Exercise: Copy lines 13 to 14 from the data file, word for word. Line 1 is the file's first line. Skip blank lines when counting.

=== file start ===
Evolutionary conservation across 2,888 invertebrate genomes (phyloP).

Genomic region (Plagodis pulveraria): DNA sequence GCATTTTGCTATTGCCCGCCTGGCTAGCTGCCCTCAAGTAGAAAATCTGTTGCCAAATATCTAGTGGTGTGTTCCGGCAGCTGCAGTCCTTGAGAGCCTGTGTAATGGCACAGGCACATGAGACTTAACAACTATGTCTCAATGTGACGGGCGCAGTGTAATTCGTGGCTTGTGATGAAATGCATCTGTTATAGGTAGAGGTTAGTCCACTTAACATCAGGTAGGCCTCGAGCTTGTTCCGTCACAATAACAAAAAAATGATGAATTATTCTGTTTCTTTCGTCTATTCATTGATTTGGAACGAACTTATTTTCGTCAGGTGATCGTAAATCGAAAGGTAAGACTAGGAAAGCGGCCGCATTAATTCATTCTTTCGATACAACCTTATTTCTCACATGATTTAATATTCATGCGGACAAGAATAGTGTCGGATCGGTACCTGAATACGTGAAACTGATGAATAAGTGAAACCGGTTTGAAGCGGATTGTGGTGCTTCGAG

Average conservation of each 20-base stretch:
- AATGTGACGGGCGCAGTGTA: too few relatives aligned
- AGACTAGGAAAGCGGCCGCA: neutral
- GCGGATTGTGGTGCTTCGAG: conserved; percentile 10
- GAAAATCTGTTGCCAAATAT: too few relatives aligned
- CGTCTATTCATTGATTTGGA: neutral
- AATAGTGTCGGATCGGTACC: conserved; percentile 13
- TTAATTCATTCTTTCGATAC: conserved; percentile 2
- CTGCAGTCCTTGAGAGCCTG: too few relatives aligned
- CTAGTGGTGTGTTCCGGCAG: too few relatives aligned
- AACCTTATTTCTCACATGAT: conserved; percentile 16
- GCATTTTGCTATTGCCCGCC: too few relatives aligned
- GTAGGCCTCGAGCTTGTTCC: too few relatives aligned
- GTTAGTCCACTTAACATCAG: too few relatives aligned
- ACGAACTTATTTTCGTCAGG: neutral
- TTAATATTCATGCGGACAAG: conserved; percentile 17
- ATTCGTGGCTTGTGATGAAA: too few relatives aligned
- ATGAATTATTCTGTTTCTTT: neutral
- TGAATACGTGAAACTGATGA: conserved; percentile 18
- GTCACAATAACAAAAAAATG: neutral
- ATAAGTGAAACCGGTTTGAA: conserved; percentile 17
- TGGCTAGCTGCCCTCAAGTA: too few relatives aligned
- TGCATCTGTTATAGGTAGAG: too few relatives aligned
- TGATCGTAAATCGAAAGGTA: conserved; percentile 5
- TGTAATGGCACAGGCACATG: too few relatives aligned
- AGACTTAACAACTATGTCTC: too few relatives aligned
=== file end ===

- AACCTTATTTCTCACATGAT: conserved; percentile 16
- GCATTTTGCTATTGCCCGCC: too few relatives aligned